PAWTUCKET - Blackstone Valley Tourism Council Inc. is looking to book day-trips into Massachusetts and Connecticut with a revamped tour brand, set to depart Twin River Casino on May 11.
What would have been the tenth running year of “Tour Rhode Island” has evolved into “Southern New England Discovery Tours,” bringing residents closer to the tri-state area’s cultural, historical, and natural indulgences.
It’s a prime marketing opportunity for businesses to “shine a light on their respective historic, cultural, natural and commercial attractions,” exposing potential customers to new localities and products, according to Council President Robert D. Billington.
The farther-reaching program has also led the council to widen the role of their part-time coordinator, said Billington, but not add more seasonal positions in the firm.
Instead, the council’s goal is to attract more tourists -- and therefore commerce -- to the area. “There is interest in bringing more visitors to Rhode Island using Southern New England [tours] as their destination,” Billington said in an email interview with Providence Business News.
Behind Billington’s sustainable tourism development policy lays a blend of ecology and commerce: keep the forests and beaches clean, restore notable structures and establish programs that attract sightseers. In Rhode Island, it’s multi-billion dollar industry that supports over 66,000 jobs. “Increased visitations mean increased profits if done in a sustainable way. This gets tourism destinations interested in working together,” said Billington.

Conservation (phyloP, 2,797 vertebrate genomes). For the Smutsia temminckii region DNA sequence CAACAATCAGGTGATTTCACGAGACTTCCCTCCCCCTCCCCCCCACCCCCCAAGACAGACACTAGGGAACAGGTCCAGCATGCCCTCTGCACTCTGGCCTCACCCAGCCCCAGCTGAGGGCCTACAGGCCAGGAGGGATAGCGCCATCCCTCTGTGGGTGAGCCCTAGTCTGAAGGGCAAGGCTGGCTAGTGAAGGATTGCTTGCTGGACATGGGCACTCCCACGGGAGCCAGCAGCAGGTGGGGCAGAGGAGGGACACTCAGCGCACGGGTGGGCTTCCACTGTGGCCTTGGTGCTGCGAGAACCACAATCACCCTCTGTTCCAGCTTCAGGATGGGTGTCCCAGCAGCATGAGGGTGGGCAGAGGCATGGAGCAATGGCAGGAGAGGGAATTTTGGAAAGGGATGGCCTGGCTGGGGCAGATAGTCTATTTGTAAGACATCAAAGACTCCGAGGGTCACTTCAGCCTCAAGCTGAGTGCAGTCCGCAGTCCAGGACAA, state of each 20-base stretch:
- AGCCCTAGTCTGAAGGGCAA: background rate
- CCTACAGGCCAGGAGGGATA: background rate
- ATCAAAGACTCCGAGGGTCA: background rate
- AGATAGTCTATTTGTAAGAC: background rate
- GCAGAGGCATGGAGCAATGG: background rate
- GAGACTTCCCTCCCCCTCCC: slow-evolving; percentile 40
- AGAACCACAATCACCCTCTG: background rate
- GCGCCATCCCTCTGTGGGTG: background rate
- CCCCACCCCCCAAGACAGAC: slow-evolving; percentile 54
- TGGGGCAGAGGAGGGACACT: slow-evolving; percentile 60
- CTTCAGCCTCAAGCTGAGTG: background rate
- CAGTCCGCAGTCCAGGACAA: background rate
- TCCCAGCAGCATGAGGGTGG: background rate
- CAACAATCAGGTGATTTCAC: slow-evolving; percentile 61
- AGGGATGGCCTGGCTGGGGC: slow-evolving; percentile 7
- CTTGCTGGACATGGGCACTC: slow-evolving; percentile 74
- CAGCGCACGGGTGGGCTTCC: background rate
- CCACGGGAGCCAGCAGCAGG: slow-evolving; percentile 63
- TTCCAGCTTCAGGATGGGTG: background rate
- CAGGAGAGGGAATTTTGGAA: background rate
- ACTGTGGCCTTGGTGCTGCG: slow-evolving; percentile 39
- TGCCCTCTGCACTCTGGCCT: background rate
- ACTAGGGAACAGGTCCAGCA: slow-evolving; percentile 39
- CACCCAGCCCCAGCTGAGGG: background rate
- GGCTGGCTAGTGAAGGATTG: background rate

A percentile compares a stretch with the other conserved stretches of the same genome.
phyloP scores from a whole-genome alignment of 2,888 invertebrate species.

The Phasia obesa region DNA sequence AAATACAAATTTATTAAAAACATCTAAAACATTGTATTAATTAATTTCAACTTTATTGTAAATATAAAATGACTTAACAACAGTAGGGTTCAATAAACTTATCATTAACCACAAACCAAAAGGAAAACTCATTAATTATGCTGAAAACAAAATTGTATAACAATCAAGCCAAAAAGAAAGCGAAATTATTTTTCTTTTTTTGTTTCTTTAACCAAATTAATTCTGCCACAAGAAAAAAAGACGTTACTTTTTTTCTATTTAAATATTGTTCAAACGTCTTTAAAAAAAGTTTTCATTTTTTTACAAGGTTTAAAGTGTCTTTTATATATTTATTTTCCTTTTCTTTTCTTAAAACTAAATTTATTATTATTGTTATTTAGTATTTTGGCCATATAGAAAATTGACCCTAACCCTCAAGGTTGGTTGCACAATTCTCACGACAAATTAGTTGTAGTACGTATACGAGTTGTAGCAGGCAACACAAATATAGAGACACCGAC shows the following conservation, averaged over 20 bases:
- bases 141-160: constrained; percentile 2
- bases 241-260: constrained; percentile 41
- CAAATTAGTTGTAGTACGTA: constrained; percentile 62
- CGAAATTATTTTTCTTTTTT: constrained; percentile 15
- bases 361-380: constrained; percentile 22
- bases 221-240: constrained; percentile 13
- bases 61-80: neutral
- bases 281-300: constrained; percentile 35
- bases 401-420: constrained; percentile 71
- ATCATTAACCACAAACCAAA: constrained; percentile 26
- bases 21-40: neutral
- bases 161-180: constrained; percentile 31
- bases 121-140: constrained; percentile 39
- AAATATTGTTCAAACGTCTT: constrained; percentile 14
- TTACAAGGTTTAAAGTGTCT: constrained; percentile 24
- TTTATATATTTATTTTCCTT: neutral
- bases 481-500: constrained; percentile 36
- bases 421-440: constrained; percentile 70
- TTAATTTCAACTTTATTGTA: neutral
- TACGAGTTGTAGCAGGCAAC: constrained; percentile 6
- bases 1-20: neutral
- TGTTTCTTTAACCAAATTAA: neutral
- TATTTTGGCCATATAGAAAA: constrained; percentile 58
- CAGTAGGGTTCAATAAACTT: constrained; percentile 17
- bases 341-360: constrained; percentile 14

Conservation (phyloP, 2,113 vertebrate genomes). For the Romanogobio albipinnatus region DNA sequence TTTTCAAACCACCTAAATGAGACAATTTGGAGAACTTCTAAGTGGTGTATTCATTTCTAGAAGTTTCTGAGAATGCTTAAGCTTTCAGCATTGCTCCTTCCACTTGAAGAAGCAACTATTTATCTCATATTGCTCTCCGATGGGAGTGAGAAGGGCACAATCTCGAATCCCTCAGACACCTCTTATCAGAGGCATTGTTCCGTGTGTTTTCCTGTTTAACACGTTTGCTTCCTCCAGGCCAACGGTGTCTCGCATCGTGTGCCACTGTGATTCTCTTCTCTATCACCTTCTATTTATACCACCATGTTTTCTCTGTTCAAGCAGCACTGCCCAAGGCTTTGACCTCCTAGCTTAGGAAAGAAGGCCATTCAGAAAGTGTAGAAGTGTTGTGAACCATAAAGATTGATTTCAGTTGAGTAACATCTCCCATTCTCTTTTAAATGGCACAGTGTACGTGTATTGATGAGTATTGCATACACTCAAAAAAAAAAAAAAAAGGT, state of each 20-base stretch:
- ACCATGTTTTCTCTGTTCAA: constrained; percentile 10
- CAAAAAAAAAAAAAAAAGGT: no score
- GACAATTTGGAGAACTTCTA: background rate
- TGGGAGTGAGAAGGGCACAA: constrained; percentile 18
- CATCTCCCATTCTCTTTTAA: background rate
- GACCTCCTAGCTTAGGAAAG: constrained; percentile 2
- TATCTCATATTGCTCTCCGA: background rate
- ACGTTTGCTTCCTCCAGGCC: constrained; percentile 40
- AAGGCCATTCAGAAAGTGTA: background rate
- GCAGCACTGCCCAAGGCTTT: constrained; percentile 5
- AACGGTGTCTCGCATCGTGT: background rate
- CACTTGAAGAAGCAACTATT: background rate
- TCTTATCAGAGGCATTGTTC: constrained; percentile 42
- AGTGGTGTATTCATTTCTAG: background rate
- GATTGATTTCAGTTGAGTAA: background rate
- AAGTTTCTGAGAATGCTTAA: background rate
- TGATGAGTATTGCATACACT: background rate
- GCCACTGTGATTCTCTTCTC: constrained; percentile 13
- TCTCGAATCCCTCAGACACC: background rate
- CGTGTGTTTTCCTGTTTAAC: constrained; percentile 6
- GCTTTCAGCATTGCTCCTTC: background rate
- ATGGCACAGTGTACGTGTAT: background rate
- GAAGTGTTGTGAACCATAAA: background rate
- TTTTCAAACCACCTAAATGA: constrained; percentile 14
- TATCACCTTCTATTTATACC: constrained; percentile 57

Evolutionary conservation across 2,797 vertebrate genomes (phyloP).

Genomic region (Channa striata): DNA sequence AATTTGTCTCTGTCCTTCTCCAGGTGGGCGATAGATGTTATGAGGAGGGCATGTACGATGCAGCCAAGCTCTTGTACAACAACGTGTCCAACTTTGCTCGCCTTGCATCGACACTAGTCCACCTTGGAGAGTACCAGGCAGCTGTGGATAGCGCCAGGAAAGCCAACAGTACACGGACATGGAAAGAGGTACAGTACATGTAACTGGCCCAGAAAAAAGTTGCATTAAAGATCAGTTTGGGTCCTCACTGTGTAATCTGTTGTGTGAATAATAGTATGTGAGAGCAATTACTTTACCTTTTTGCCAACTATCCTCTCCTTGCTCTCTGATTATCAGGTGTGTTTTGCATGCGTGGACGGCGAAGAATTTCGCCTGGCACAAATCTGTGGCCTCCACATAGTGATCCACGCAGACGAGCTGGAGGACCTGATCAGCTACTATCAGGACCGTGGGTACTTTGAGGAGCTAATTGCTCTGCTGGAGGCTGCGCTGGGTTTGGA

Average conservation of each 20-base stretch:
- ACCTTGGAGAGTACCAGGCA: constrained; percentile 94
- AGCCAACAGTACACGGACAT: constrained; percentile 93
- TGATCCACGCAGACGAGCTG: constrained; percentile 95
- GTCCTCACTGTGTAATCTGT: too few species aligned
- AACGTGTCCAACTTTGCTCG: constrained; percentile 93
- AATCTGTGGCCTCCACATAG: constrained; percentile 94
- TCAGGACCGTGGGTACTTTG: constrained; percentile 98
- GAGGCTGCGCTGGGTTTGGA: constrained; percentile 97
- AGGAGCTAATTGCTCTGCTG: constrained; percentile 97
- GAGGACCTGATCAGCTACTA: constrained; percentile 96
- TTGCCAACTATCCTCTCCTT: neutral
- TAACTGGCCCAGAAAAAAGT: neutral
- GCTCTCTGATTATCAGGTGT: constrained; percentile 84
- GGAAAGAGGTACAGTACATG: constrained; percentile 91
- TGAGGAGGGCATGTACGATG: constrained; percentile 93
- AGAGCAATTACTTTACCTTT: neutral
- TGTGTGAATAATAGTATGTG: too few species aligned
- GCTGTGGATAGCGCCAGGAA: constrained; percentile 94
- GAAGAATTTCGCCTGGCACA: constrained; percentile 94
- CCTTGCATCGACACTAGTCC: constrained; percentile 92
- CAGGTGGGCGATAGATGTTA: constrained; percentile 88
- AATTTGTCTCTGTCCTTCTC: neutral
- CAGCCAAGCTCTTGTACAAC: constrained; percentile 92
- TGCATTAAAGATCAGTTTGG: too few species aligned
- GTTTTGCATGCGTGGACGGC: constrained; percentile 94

BVTC is a state-assigned non-profit tourism development agency formed in 1985 by Billington to invigorate tourism in Rhode Island’s struggling mill towns within the Blackstone Valley region, including Pawtucket, Central Falls, Woonsocket, Cumberland, Lincoln, Burrillville, Glocester, Smithfield and North Smithfield.
By supporting programs and legislation that capitalized on the Blackstone region’s natural beauties and historic depth, the council opened educational and commercial avenues in a struggling, post-industrial area of the state.
“Without culture, lore, history, and natural beauty a place doesn’t really exist. It’s nowhere,” reads the council history web page.
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